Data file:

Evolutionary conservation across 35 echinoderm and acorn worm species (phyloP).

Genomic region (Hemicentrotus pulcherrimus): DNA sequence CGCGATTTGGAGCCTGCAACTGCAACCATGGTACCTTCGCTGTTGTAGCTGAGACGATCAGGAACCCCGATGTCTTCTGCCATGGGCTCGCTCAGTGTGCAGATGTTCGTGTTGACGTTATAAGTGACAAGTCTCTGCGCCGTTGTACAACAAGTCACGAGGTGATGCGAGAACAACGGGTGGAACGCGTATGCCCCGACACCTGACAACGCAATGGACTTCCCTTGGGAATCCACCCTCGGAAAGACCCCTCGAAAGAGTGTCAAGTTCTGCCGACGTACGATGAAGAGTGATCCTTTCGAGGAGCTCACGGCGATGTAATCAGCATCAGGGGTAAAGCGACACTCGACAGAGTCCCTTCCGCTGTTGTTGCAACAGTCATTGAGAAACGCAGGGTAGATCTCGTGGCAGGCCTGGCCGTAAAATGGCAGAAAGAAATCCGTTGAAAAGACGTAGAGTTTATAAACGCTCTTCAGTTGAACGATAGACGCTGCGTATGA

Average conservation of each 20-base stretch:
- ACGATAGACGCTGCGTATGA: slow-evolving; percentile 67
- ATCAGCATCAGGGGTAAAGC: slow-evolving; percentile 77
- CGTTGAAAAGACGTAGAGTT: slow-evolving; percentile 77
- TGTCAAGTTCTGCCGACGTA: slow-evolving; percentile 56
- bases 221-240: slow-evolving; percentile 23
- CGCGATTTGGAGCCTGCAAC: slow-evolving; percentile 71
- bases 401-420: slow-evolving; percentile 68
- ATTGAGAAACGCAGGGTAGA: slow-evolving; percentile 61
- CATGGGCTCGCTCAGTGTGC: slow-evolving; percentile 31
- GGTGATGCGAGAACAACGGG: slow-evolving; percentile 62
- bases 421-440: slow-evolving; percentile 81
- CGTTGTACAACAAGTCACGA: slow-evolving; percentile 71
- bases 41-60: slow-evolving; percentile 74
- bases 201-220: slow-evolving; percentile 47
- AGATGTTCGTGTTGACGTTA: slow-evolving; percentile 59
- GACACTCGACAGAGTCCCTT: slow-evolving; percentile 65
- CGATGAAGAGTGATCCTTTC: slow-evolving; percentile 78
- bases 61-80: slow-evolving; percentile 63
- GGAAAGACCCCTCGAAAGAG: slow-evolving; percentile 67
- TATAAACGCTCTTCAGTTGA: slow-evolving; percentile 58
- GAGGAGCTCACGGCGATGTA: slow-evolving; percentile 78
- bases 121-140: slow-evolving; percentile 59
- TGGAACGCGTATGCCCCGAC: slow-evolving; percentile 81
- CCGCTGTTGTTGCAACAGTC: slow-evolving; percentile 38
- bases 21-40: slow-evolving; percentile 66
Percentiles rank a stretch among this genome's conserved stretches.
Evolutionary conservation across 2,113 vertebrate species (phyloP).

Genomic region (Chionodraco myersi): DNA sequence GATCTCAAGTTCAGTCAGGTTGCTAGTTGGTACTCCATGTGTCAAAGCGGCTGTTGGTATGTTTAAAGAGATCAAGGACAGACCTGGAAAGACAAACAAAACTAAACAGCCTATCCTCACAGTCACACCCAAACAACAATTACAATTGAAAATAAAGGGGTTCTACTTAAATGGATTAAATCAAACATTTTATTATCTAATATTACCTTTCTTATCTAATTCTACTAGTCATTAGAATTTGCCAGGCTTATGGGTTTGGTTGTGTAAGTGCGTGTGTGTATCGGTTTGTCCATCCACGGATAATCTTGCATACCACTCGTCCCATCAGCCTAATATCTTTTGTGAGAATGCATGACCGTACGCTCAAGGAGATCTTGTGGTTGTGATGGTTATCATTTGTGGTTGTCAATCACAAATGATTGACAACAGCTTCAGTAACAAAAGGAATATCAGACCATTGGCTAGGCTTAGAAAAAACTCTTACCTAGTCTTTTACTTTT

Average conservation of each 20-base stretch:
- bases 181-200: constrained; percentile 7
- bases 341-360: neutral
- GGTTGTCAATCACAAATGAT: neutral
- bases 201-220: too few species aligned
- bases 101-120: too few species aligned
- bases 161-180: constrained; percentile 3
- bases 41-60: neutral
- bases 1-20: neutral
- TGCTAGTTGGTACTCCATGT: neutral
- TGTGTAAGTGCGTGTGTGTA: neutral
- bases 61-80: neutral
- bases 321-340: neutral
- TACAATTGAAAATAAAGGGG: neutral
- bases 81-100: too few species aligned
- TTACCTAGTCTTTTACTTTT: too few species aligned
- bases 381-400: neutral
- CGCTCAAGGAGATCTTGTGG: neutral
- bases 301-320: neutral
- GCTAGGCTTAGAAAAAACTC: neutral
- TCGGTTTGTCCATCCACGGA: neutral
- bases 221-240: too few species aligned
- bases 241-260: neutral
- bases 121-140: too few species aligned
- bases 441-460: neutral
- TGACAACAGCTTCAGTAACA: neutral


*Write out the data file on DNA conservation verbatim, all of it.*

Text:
Evolutionary conservation across 35 echinoderm and acorn worm species (phyloP).

Genomic region (Hemicentrotus pulcherrimus): DNA sequence CGCGATTTGGAGCCTGCAACTGCAACCATGGTACCTTCGCTGTTGTAGCTGAGACGATCAGGAACCCCGATGTCTTCTGCCATGGGCTCGCTCAGTGTGCAGATGTTCGTGTTGACGTTATAAGTGACAAGTCTCTGCGCCGTTGTACAACAAGTCACGAGGTGATGCGAGAACAACGGGTGGAACGCGTATGCCCCGACACCTGACAACGCAATGGACTTCCCTTGGGAATCCACCCTCGGAAAGACCCCTCGAAAGAGTGTCAAGTTCTGCCGACGTACGATGAAGAGTGATCCTTTCGAGGAGCTCACGGCGATGTAATCAGCATCAGGGGTAAAGCGACACTCGACAGAGTCCCTTCCGCTGTTGTTGCAACAGTCATTGAGAAACGCAGGGTAGATCTCGTGGCAGGCCTGGCCGTAAAATGGCAGAAAGAAATCCGTTGAAAAGACGTAGAGTTTATAAACGCTCTTCAGTTGAACGATAGACGCTGCGTATGA

Average conservation of each 20-base stretch:
- ACGATAGACGCTGCGTATGA: slow-evolving; percentile 67
- ATCAGCATCAGGGGTAAAGC: slow-evolving; percentile 77
- CGTTGAAAAGACGTAGAGTT: slow-evolving; percentile 77
- TGTCAAGTTCTGCCGACGTA: slow-evolving; percentile 56
- bases 221-240: slow-evolving; percentile 23
- CGCGATTTGGAGCCTGCAAC: slow-evolving; percentile 71
- bases 401-420: slow-evolving; percentile 68
- ATTGAGAAACGCAGGGTAGA: slow-evolving; percentile 61
- CATGGGCTCGCTCAGTGTGC: slow-evolving; percentile 31
- GGTGATGCGAGAACAACGGG: slow-evolving; percentile 62
- bases 421-440: slow-evolving; percentile 81
- CGTTGTACAACAAGTCACGA: slow-evolving; percentile 71
- bases 41-60: slow-evolving; percentile 74
- bases 201-220: slow-evolving; percentile 47
- AGATGTTCGTGTTGACGTTA: slow-evolving; percentile 59
- GACACTCGACAGAGTCCCTT: slow-evolving; percentile 65
- CGATGAAGAGTGATCCTTTC: slow-evolving; percentile 78
- bases 61-80: slow-evolving; percentile 63
- GGAAAGACCCCTCGAAAGAG: slow-evolving; percentile 67
- TATAAACGCTCTTCAGTTGA: slow-evolving; percentile 58
- GAGGAGCTCACGGCGATGTA: slow-evolving; percentile 78
- bases 121-140: slow-evolving; percentile 59
- TGGAACGCGTATGCCCCGAC: slow-evolving; percentile 81
- CCGCTGTTGTTGCAACAGTC: slow-evolving; percentile 38
- bases 21-40: slow-evolving; percentile 66
Percentiles rank a stretch among this genome's conserved stretches.
Evolutionary conservation across 2,113 vertebrate species (phyloP).

Genomic region (Chionodraco myersi): DNA sequence GATCTCAAGTTCAGTCAGGTTGCTAGTTGGTACTCCATGTGTCAAAGCGGCTGTTGGTATGTTTAAAGAGATCAAGGACAGACCTGGAAAGACAAACAAAACTAAACAGCCTATCCTCACAGTCACACCCAAACAACAATTACAATTGAAAATAAAGGGGTTCTACTTAAATGGATTAAATCAAACATTTTATTATCTAATATTACCTTTCTTATCTAATTCTACTAGTCATTAGAATTTGCCAGGCTTATGGGTTTGGTTGTGTAAGTGCGTGTGTGTATCGGTTTGTCCATCCACGGATAATCTTGCATACCACTCGTCCCATCAGCCTAATATCTTTTGTGAGAATGCATGACCGTACGCTCAAGGAGATCTTGTGGTTGTGATGGTTATCATTTGTGGTTGTCAATCACAAATGATTGACAACAGCTTCAGTAACAAAAGGAATATCAGACCATTGGCTAGGCTTAGAAAAAACTCTTACCTAGTCTTTTACTTTT

Average conservation of each 20-base stretch:
- bases 181-200: constrained; percentile 7
- bases 341-360: neutral
- GGTTGTCAATCACAAATGAT: neutral
- bases 201-220: too few species aligned
- bases 101-120: too few species aligned
- bases 161-180: constrained; percentile 3
- bases 41-60: neutral
- bases 1-20: neutral
- TGCTAGTTGGTACTCCATGT: neutral
- TGTGTAAGTGCGTGTGTGTA: neutral
- bases 61-80: neutral
- bases 321-340: neutral
- TACAATTGAAAATAAAGGGG: neutral
- bases 81-100: too few species aligned
- TTACCTAGTCTTTTACTTTT: too few species aligned
- bases 381-400: neutral
- CGCTCAAGGAGATCTTGTGG: neutral
- bases 301-320: neutral
- GCTAGGCTTAGAAAAAACTC: neutral
- TCGGTTTGTCCATCCACGGA: neutral
- bases 221-240: too few species aligned
- bases 241-260: neutral
- bases 121-140: too few species aligned
- bases 441-460: neutral
- TGACAACAGCTTCAGTAACA: neutral